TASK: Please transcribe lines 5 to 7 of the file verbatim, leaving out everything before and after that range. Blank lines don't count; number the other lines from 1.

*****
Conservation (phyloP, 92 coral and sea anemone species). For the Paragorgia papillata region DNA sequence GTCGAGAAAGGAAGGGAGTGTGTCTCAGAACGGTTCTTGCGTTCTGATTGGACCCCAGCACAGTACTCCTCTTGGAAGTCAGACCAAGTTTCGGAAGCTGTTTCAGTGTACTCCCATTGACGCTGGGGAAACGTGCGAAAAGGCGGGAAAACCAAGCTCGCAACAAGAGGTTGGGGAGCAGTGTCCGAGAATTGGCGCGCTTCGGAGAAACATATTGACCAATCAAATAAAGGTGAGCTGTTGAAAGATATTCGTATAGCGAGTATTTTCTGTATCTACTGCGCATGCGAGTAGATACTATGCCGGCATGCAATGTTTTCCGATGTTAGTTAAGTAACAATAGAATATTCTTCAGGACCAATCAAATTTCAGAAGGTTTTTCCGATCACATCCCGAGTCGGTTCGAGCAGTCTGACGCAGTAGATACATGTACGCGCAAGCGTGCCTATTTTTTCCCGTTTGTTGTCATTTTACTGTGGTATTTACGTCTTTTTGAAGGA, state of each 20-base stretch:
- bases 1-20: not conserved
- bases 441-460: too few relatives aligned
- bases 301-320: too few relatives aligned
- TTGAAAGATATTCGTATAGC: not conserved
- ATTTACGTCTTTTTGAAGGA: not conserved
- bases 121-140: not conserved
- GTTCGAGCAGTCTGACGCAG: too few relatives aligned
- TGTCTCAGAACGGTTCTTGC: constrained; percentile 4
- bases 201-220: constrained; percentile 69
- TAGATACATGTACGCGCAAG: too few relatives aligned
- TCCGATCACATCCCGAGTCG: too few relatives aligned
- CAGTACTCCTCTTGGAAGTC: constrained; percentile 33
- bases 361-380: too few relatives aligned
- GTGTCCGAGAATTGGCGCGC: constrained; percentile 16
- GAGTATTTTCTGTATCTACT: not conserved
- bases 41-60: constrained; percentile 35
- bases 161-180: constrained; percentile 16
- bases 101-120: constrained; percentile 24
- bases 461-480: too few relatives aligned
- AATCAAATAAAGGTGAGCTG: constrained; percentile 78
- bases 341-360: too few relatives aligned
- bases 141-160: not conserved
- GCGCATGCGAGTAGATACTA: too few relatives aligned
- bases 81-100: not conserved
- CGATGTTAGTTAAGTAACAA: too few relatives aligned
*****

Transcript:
- TTGAAAGATATTCGTATAGC: not conserved
- ATTTACGTCTTTTTGAAGGA: not conserved
- bases 121-140: not conserved